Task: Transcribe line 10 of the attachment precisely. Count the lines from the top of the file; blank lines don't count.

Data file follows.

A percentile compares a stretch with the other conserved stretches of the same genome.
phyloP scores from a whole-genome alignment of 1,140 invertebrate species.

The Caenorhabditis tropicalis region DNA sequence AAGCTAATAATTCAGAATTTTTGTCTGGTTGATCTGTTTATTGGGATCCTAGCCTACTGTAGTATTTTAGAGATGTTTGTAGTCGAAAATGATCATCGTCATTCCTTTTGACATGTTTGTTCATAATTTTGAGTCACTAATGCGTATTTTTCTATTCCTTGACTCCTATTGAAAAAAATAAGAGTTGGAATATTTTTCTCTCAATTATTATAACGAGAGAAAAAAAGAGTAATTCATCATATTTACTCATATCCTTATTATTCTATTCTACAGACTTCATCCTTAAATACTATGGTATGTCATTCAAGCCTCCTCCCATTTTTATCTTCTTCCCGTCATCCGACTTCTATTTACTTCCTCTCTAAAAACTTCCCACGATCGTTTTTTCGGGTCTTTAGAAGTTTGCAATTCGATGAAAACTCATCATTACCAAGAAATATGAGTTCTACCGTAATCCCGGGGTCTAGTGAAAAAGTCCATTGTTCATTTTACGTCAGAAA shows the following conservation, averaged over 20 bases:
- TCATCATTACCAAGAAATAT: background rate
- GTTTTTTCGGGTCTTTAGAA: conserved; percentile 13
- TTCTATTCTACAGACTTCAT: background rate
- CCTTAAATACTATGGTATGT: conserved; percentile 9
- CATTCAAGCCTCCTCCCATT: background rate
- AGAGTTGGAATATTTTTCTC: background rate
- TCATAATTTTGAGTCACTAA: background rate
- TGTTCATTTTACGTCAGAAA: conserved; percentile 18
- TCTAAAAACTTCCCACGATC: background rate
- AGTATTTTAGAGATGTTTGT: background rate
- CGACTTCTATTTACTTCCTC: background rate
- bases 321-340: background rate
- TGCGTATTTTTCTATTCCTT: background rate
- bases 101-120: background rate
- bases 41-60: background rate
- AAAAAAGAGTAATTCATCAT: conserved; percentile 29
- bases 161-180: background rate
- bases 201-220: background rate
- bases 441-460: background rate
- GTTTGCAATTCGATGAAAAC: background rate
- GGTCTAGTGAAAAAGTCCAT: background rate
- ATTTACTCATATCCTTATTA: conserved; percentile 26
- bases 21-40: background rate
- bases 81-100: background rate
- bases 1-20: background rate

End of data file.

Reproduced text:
- TCATAATTTTGAGTCACTAA: background rate